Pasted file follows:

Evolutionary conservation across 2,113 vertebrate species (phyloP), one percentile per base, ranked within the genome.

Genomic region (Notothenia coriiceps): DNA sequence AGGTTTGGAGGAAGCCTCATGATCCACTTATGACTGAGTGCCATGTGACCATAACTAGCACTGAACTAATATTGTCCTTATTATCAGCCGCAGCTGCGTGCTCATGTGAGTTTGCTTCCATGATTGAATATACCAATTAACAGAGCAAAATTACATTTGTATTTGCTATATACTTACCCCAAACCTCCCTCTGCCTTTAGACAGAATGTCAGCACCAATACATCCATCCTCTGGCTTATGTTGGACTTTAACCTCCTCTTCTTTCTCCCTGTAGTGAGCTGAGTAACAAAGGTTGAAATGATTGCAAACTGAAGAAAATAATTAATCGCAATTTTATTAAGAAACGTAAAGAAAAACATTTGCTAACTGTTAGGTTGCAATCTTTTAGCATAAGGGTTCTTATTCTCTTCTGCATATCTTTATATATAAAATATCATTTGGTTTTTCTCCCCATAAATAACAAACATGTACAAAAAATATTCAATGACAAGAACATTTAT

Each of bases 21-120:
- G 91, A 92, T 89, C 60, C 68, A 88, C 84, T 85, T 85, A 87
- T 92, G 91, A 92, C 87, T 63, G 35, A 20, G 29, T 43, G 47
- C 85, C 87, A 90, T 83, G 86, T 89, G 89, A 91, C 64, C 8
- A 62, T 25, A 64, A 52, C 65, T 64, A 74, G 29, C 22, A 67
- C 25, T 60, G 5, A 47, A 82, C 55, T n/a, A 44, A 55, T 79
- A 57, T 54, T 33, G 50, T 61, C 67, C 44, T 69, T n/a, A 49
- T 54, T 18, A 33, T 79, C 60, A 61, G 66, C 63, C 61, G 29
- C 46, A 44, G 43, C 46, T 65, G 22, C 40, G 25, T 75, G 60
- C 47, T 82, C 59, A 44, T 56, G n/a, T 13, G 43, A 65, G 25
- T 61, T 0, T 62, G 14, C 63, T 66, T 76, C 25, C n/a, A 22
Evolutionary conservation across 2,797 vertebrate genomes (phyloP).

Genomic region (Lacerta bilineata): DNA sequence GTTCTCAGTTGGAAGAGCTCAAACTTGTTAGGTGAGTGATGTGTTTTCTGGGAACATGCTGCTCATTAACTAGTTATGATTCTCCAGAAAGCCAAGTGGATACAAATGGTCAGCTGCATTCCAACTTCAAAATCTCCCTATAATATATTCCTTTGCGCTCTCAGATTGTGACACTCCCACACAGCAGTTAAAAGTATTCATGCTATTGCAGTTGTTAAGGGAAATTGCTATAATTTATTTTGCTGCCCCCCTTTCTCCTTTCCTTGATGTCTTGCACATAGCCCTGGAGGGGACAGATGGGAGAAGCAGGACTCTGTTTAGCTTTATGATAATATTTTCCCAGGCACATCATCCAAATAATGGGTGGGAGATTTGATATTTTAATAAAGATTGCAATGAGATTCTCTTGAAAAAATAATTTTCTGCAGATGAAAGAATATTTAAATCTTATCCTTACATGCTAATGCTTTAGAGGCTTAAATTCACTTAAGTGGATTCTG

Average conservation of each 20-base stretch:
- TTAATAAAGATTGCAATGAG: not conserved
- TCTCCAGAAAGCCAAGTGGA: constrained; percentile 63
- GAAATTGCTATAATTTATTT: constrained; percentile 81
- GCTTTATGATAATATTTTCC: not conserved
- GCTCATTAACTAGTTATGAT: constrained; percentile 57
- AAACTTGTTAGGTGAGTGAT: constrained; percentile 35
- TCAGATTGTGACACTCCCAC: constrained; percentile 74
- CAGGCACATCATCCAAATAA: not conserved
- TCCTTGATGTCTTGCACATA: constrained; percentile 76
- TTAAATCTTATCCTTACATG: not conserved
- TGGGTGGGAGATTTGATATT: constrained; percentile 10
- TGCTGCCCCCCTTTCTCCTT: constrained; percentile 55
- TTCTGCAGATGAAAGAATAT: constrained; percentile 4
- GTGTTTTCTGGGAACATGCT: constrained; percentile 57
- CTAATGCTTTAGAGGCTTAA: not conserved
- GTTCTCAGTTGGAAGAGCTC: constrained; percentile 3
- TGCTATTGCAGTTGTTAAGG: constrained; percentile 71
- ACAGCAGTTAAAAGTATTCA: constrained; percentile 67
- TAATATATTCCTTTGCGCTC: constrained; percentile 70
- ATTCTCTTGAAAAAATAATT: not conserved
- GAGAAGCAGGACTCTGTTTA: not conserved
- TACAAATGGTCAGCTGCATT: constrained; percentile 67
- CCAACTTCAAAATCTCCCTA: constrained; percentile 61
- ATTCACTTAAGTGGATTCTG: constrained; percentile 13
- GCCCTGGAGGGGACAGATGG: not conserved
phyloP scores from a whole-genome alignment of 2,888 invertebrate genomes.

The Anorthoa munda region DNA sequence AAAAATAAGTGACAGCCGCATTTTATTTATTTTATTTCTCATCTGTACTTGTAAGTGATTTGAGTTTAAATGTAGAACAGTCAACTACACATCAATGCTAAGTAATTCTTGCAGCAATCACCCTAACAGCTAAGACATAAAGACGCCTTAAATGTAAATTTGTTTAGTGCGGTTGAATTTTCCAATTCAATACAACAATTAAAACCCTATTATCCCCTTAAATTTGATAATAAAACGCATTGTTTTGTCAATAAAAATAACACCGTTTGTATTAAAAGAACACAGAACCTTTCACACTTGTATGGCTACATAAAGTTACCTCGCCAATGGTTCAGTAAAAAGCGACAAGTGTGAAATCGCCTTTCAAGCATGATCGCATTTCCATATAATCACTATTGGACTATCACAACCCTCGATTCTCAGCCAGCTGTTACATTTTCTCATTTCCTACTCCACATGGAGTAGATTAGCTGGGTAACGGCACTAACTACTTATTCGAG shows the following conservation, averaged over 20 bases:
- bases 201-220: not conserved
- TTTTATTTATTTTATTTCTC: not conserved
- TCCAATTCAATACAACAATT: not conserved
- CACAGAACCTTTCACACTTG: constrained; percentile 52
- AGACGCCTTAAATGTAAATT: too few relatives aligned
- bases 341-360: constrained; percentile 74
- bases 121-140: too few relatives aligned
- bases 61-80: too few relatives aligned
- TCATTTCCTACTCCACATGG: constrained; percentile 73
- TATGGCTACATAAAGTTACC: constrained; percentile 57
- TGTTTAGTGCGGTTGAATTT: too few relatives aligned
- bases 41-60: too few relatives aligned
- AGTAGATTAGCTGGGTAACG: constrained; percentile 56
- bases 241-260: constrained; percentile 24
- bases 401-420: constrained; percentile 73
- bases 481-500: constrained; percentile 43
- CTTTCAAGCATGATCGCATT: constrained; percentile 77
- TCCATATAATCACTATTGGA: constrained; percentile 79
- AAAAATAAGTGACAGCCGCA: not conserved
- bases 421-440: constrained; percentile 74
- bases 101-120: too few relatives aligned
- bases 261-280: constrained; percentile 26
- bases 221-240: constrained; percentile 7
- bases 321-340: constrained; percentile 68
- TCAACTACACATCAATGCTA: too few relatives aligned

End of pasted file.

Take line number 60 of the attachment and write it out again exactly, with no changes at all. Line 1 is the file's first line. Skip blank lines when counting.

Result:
- CTTTCAAGCATGATCGCATT: constrained; percentile 77